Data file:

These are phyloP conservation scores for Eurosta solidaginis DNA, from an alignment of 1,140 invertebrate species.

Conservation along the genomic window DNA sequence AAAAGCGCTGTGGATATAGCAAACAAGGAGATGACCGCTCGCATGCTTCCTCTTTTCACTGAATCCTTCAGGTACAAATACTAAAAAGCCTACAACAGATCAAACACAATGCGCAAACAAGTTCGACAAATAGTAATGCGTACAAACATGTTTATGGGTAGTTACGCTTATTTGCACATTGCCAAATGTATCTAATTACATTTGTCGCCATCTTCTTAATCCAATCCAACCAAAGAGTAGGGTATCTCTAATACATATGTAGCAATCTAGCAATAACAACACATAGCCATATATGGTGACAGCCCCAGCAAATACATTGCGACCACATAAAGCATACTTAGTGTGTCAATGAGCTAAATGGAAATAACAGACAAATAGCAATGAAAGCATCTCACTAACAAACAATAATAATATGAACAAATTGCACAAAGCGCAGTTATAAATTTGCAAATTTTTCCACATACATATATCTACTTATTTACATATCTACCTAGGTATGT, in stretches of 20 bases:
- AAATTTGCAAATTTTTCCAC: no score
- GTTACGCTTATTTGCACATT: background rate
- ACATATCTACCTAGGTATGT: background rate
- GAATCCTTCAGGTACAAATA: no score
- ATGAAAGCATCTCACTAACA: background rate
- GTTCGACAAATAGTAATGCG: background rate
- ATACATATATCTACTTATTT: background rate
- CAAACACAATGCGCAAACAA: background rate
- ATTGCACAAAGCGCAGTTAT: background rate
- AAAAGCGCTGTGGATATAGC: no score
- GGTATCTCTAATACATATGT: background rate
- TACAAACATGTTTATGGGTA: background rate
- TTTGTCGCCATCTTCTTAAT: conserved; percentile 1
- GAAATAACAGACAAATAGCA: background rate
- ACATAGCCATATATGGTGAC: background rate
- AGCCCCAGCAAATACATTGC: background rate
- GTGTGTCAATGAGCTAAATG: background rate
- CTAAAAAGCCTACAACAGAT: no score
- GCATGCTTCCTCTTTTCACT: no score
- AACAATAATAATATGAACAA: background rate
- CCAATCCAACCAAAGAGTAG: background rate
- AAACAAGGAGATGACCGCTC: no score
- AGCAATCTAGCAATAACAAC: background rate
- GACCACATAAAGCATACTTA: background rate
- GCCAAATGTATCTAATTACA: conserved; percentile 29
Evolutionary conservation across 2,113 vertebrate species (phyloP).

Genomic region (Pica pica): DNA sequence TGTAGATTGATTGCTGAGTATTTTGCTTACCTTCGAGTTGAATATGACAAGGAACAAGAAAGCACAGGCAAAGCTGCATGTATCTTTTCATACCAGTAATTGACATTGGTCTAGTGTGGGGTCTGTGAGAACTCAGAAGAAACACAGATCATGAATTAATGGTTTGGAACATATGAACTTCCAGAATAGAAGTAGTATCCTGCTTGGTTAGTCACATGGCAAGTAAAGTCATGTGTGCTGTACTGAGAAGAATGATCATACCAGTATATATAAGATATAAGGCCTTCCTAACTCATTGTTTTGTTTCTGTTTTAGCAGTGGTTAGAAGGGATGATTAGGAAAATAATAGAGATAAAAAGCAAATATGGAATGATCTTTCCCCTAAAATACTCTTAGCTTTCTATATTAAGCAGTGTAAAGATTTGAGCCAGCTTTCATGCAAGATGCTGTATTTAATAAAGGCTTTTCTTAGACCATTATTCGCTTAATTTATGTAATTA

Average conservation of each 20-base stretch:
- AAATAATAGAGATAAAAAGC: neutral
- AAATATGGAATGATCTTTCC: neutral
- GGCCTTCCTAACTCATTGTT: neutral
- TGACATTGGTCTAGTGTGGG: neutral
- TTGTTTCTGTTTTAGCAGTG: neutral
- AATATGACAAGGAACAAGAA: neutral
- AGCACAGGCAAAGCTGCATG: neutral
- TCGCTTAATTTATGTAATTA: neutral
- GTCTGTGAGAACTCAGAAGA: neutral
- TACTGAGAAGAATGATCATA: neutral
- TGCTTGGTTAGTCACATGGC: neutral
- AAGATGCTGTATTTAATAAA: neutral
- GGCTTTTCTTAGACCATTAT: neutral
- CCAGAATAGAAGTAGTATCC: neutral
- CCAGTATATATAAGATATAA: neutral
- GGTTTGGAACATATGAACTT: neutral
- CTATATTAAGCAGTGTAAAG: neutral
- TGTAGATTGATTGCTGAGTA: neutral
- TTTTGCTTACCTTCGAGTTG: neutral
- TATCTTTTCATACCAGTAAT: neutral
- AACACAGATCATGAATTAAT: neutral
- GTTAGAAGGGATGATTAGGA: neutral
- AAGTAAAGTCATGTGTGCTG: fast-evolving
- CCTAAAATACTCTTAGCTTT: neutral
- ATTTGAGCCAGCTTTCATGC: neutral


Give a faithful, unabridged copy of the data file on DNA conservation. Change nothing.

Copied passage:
These are phyloP conservation scores for Eurosta solidaginis DNA, from an alignment of 1,140 invertebrate species.

Conservation along the genomic window DNA sequence AAAAGCGCTGTGGATATAGCAAACAAGGAGATGACCGCTCGCATGCTTCCTCTTTTCACTGAATCCTTCAGGTACAAATACTAAAAAGCCTACAACAGATCAAACACAATGCGCAAACAAGTTCGACAAATAGTAATGCGTACAAACATGTTTATGGGTAGTTACGCTTATTTGCACATTGCCAAATGTATCTAATTACATTTGTCGCCATCTTCTTAATCCAATCCAACCAAAGAGTAGGGTATCTCTAATACATATGTAGCAATCTAGCAATAACAACACATAGCCATATATGGTGACAGCCCCAGCAAATACATTGCGACCACATAAAGCATACTTAGTGTGTCAATGAGCTAAATGGAAATAACAGACAAATAGCAATGAAAGCATCTCACTAACAAACAATAATAATATGAACAAATTGCACAAAGCGCAGTTATAAATTTGCAAATTTTTCCACATACATATATCTACTTATTTACATATCTACCTAGGTATGT, in stretches of 20 bases:
- AAATTTGCAAATTTTTCCAC: no score
- GTTACGCTTATTTGCACATT: background rate
- ACATATCTACCTAGGTATGT: background rate
- GAATCCTTCAGGTACAAATA: no score
- ATGAAAGCATCTCACTAACA: background rate
- GTTCGACAAATAGTAATGCG: background rate
- ATACATATATCTACTTATTT: background rate
- CAAACACAATGCGCAAACAA: background rate
- ATTGCACAAAGCGCAGTTAT: background rate
- AAAAGCGCTGTGGATATAGC: no score
- GGTATCTCTAATACATATGT: background rate
- TACAAACATGTTTATGGGTA: background rate
- TTTGTCGCCATCTTCTTAAT: conserved; percentile 1
- GAAATAACAGACAAATAGCA: background rate
- ACATAGCCATATATGGTGAC: background rate
- AGCCCCAGCAAATACATTGC: background rate
- GTGTGTCAATGAGCTAAATG: background rate
- CTAAAAAGCCTACAACAGAT: no score
- GCATGCTTCCTCTTTTCACT: no score
- AACAATAATAATATGAACAA: background rate
- CCAATCCAACCAAAGAGTAG: background rate
- AAACAAGGAGATGACCGCTC: no score
- AGCAATCTAGCAATAACAAC: background rate
- GACCACATAAAGCATACTTA: background rate
- GCCAAATGTATCTAATTACA: conserved; percentile 29
Evolutionary conservation across 2,113 vertebrate species (phyloP).

Genomic region (Pica pica): DNA sequence TGTAGATTGATTGCTGAGTATTTTGCTTACCTTCGAGTTGAATATGACAAGGAACAAGAAAGCACAGGCAAAGCTGCATGTATCTTTTCATACCAGTAATTGACATTGGTCTAGTGTGGGGTCTGTGAGAACTCAGAAGAAACACAGATCATGAATTAATGGTTTGGAACATATGAACTTCCAGAATAGAAGTAGTATCCTGCTTGGTTAGTCACATGGCAAGTAAAGTCATGTGTGCTGTACTGAGAAGAATGATCATACCAGTATATATAAGATATAAGGCCTTCCTAACTCATTGTTTTGTTTCTGTTTTAGCAGTGGTTAGAAGGGATGATTAGGAAAATAATAGAGATAAAAAGCAAATATGGAATGATCTTTCCCCTAAAATACTCTTAGCTTTCTATATTAAGCAGTGTAAAGATTTGAGCCAGCTTTCATGCAAGATGCTGTATTTAATAAAGGCTTTTCTTAGACCATTATTCGCTTAATTTATGTAATTA

Average conservation of each 20-base stretch:
- AAATAATAGAGATAAAAAGC: neutral
- AAATATGGAATGATCTTTCC: neutral
- GGCCTTCCTAACTCATTGTT: neutral
- TGACATTGGTCTAGTGTGGG: neutral
- TTGTTTCTGTTTTAGCAGTG: neutral
- AATATGACAAGGAACAAGAA: neutral
- AGCACAGGCAAAGCTGCATG: neutral
- TCGCTTAATTTATGTAATTA: neutral
- GTCTGTGAGAACTCAGAAGA: neutral
- TACTGAGAAGAATGATCATA: neutral
- TGCTTGGTTAGTCACATGGC: neutral
- AAGATGCTGTATTTAATAAA: neutral
- GGCTTTTCTTAGACCATTAT: neutral
- CCAGAATAGAAGTAGTATCC: neutral
- CCAGTATATATAAGATATAA: neutral
- GGTTTGGAACATATGAACTT: neutral
- CTATATTAAGCAGTGTAAAG: neutral
- TGTAGATTGATTGCTGAGTA: neutral
- TTTTGCTTACCTTCGAGTTG: neutral
- TATCTTTTCATACCAGTAAT: neutral
- AACACAGATCATGAATTAAT: neutral
- GTTAGAAGGGATGATTAGGA: neutral
- AAGTAAAGTCATGTGTGCTG: fast-evolving
- CCTAAAATACTCTTAGCTTT: neutral
- ATTTGAGCCAGCTTTCATGC: neutral